An Investigation of Copper Recovery from a Sulphide-Oxide Ore with a Mixed Collector System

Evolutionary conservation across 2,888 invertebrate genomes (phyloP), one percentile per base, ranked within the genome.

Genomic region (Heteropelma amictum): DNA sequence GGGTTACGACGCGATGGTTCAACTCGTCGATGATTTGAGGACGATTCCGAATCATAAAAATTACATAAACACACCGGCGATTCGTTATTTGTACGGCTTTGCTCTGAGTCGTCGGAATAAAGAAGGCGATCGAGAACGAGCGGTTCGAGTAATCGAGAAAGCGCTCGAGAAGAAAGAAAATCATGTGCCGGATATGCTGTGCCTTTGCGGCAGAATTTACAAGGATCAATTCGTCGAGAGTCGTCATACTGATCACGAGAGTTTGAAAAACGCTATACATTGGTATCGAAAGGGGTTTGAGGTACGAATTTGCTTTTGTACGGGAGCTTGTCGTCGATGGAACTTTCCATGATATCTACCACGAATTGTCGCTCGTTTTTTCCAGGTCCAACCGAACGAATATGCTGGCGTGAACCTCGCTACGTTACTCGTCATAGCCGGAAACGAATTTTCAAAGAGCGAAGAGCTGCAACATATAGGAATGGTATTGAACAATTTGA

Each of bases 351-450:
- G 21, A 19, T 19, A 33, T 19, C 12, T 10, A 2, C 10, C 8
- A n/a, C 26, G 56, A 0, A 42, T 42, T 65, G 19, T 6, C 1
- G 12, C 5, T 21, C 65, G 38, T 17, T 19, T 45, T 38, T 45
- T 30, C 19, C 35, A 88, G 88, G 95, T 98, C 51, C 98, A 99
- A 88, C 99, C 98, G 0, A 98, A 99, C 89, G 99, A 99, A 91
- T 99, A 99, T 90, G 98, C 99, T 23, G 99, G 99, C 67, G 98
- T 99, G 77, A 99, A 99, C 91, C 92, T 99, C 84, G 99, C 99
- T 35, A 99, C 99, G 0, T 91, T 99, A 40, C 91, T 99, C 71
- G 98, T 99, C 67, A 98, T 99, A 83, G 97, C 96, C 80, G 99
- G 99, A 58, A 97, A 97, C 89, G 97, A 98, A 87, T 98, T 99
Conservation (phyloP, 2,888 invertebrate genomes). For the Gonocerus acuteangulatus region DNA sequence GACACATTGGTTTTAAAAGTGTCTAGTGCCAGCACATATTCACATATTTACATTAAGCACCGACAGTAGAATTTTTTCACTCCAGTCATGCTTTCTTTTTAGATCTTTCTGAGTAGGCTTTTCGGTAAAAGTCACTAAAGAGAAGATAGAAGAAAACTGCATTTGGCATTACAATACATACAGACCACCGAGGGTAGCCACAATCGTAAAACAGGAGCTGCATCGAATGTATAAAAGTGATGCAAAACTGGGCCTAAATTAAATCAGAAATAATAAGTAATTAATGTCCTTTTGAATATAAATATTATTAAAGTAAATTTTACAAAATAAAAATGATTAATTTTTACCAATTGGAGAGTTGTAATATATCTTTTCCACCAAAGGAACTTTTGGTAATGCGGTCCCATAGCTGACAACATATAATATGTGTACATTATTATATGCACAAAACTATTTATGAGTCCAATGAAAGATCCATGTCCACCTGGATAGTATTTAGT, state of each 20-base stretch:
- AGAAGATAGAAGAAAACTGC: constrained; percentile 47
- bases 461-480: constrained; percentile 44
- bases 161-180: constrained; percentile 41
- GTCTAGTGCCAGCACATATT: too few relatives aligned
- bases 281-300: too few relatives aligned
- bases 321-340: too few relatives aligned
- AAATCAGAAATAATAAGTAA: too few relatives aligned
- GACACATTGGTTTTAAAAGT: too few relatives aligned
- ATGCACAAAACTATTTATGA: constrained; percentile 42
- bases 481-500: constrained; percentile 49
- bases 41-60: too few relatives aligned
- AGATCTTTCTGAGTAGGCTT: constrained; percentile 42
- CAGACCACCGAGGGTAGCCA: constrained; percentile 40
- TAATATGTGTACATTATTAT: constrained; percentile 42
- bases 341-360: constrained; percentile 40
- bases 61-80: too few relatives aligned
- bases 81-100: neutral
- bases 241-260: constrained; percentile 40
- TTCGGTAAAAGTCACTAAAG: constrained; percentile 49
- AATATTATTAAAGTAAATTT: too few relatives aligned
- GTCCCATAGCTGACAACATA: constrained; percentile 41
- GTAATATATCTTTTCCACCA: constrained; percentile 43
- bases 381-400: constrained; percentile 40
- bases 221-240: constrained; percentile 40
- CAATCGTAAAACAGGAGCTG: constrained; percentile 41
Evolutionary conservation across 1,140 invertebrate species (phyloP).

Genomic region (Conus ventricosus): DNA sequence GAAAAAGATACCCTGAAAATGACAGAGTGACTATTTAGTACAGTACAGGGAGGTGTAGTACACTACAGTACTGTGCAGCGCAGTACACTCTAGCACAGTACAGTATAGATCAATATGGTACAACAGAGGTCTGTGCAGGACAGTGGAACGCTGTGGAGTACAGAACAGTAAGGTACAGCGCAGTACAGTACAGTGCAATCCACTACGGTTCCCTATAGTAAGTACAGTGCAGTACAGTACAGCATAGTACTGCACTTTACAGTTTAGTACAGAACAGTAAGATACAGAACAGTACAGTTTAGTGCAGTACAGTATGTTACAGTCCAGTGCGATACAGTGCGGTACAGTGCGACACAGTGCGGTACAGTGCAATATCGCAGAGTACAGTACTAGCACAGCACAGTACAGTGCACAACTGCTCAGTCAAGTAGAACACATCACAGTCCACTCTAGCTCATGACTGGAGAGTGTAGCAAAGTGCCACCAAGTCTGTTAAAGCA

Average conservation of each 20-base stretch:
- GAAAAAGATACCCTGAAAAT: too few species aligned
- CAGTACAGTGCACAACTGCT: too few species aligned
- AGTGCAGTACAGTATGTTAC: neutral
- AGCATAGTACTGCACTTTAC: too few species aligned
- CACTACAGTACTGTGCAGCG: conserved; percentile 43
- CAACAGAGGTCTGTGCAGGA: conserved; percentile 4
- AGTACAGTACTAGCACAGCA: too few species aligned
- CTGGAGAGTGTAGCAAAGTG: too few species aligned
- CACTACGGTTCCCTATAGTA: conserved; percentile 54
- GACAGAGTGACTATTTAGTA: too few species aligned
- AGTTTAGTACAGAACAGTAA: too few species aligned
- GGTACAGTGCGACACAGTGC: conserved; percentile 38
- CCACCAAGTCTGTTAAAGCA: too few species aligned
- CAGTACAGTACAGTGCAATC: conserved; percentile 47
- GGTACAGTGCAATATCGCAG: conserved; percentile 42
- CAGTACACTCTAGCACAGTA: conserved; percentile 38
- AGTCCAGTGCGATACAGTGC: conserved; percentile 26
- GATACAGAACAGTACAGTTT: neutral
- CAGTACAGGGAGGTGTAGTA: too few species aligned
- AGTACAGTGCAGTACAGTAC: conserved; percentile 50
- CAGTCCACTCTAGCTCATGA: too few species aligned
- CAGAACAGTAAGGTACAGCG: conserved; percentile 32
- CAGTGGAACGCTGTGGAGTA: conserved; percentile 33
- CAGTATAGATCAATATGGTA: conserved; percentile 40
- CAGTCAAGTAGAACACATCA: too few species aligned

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Current copper deposits contain significant amounts of secondary non-sulphide minerals and newly discovered deposits are increasingly complex. As a result, research into the improvement of sulphide-oxide copper ores processing through the use of mixed collector systems has surged. The flotation of a natural porphyry copper ore with bornite and malachite was investigated via fundamental work with pure minerals and a bench-scale testing regime. The processing of the test ore was problematic due to a mineral assemblage that caused prevalent slime generation. Fundamental adsorption, micro-flotation and Eh-pH tests were conducted on pure minerals to investigate mineral-collector behaviours. PAX and hydroxamate form multiple collector layers on malachite and bornite, with malachite and hydroxamate exhibiting the highest adsorption density. The effective pH range of the collectors was pH 8-10 where the collector species, according to equilibrium species distribution diagrams, were Cu(HXM)2 (aq) and CuEX (s) for hydroxamate and xanthate respectively. A Box-Behnken response surface design was used to determine collector dosages that provide an optimum flotation response for the natural ore. The collectors were: potassium amyl xanthate (PAX), Cytec Promoter 6494 hydroxamate and DETA. The copper recovery, malachite recovery, minor copper recovery and copper grade responses were optimized using JMP statistical software. Indicators of model inadequacies were noted but since the models predicted sensible solutions, inaccurate test ratios and un-modeled effects were hypothesized to be the source of the inadequacies. The model predicted 98 % copper recovery using 202.7g/t PAX, 674.99 g/t hydroxamate and 61.9 g/t DETA. The copper grade model predicted an the overall copper grade of 19% using with 0 g/t PAX, 167 g/t hydroxamate and 101 g/t DETA.